Now, I was scaling it before and I was playing around with that but normally this item is turned on and it will automatically say 100%. If you want to scale the image numerically then you can just enter in a new measure here, like let's say I want it to be 125% larger, I don't really need to enter 125% in the Y as well, because by default this Constrain button is turned on. I just need to press Tab and it'll automatically do it for me. If I do want to scale it disproportionately then I need to click this button to break the constraining and then I can say well, I want it to be a little bit longer than it is wide, so I'll say 150%. You know if I'm trying to stretch out a profile of a person or something.

I'll just click Cancel there. So, Rotate obviously will let you rotate the image, so if I say always turn on Preview if you want to see what's going to happen, I'll click in here, and this time I'm just going to press the arrow keys to rotate it a little bit at a time. So I'm pressing the Up Arrow to increase the rotation and the Down Arrow to make it rotate the other way. Now notice just the image is rotating not the frame, not adjust the frame. All you can do is adjust the contents of the frame, just like text frames. Rotate 90 degrees clockwise or counterclockwise is often very useful or Rotate 180 degrees is a really useful for things like diagrams.

Now also Flip Horizontal and Flip Vertical is useful. Let's fix this rotation now first. Let me go back to 0. That's starting to bug me. I'll try that again. The first amount of rotation that I entered and then internally it set it at 0, so I had to do it again for another 3 degrees to get it to actually be correct, which is a little bizarre and I suppose that Adobe's engineers aren't thinking you're going to be doing a lot of rotating here, so just be careful of that. But what I want to show you is something that you might actually use a little bit more often like Flip Horizontal. If we want this branch to be going the other way, we could choose that, and now it's actually flipped the entire image over here.

All right, so I'm just dragging from one of the frame edges. I just put my Cursor around on top and then I can drag it over. I'm right-clicking and going to Fitting. This was also under the Object menu. A Fitting is something that you might be using a lot, especially this command which is either Fill Frame Proportionally or Fit Content Proportionally. If I choose Fit Content Proportionally, this is the actual correct proportions of the image, but it doesn't really fill the frame, right. So sometimes the frame is not the exact same proportion as the image.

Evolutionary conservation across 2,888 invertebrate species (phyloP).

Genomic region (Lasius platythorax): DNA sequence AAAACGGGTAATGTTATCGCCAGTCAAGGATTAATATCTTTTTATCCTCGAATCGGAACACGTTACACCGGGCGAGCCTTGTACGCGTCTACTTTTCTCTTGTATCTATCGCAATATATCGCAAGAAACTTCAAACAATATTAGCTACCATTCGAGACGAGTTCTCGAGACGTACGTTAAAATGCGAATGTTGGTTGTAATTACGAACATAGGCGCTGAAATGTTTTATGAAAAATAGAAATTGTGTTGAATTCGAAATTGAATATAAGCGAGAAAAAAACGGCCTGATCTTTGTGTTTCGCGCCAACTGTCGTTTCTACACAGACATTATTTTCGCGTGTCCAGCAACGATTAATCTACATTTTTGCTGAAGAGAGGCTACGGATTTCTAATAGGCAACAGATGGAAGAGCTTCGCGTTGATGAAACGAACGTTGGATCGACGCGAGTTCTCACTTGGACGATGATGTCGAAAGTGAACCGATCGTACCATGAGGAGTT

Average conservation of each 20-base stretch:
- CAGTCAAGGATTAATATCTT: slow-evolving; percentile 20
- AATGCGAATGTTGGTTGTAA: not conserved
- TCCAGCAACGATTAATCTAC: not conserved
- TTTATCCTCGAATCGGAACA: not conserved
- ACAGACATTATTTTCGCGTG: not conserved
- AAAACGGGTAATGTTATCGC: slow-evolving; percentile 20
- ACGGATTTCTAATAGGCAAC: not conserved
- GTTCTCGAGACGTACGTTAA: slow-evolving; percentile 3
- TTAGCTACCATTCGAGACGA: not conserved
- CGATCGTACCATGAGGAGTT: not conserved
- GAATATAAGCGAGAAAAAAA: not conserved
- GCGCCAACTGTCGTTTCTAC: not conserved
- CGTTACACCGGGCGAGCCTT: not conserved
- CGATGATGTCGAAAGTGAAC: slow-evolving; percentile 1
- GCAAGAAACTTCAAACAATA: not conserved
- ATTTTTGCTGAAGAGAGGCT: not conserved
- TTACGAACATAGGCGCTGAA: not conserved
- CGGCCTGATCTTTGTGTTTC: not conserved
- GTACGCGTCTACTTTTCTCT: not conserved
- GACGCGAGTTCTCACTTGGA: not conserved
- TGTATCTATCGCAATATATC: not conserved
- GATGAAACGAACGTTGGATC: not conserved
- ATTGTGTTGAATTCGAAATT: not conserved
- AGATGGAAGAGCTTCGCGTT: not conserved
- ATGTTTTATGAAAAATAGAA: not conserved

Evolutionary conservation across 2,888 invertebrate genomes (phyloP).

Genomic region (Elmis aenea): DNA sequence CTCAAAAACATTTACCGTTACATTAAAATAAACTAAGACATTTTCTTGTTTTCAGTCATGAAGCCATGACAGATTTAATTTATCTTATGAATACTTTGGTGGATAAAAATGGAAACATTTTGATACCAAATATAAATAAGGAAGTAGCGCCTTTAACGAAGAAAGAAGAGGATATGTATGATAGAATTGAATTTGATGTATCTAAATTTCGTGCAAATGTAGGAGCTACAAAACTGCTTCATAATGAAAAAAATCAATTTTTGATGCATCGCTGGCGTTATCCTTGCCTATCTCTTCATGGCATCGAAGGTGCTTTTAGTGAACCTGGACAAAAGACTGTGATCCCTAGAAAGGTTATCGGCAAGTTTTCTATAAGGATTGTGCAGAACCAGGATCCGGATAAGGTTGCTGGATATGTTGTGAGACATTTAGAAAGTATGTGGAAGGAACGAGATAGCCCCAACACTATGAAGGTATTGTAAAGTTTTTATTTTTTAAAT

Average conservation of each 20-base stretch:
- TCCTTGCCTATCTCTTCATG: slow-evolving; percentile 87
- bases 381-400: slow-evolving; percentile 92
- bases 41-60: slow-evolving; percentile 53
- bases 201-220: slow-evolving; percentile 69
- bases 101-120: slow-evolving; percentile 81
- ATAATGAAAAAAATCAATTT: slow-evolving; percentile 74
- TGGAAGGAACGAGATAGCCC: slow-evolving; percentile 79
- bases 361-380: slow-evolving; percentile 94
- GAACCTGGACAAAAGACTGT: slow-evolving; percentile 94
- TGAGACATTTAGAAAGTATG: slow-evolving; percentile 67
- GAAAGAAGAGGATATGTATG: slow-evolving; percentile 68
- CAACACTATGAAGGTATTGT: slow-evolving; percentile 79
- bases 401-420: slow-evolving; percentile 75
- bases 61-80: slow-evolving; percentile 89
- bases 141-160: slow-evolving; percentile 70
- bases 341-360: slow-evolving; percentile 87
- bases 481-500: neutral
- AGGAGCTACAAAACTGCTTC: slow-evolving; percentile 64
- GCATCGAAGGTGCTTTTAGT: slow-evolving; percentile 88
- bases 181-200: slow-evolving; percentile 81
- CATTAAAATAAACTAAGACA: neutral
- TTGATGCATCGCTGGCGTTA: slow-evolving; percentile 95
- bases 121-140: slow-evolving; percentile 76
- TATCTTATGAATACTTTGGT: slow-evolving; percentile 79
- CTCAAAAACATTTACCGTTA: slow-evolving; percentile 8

It's really up to you with how you want to do this but if I go to View > Screen mode and choose Preview, and we'll just click off of it, well in this case the frame edge has some sort of Drop Shadow applied to it, but normally you don't see the frame edge. So that's usually not an issue. Go back to Screen mode > Normal and this time, if that is an issue as in this case, we would want to choose a different gitting amount, which would be Fill Frame Proportionally, and that will again proportionally scale the image that you have selected, but it will make sure to fill the frame. Now, part of the image will be cropped out as you can see this little frame area that shows the true size of the image is being cropped out on top and on bottom.

Other fitting commands that you might find useful are Fit Content to Frame, meaning it's okay to resize this content in any way you need to, even disproportionately, as long as it fills the frame. And sometimes the frame itself is very large. You have a small image in a large frame and you just want to make sure it's centered and so in that case you would choose Center Content. If you had a layered Photoshop file, you'd be able to choose Object Layer Options and choose which layers are showing, which ones are hidden, or a layered Illustrator file. InCopy can place any image file format that InDesign can.

These happened to be JPEGs that we're working with, but you can place TIFFS, EPS files, Illustrator files, which are AI, native Photoshop files, PSD, you can even place PDFs and other InDesign files inside these images if you wanted to. That's going a little bit beyond the scope of this video. So to summarize, when manipulating images with the Position tool visually is not enough, then definitely remember that you can always go to the Object menu and use one of its many useful commands under the Transform or Fitting menus.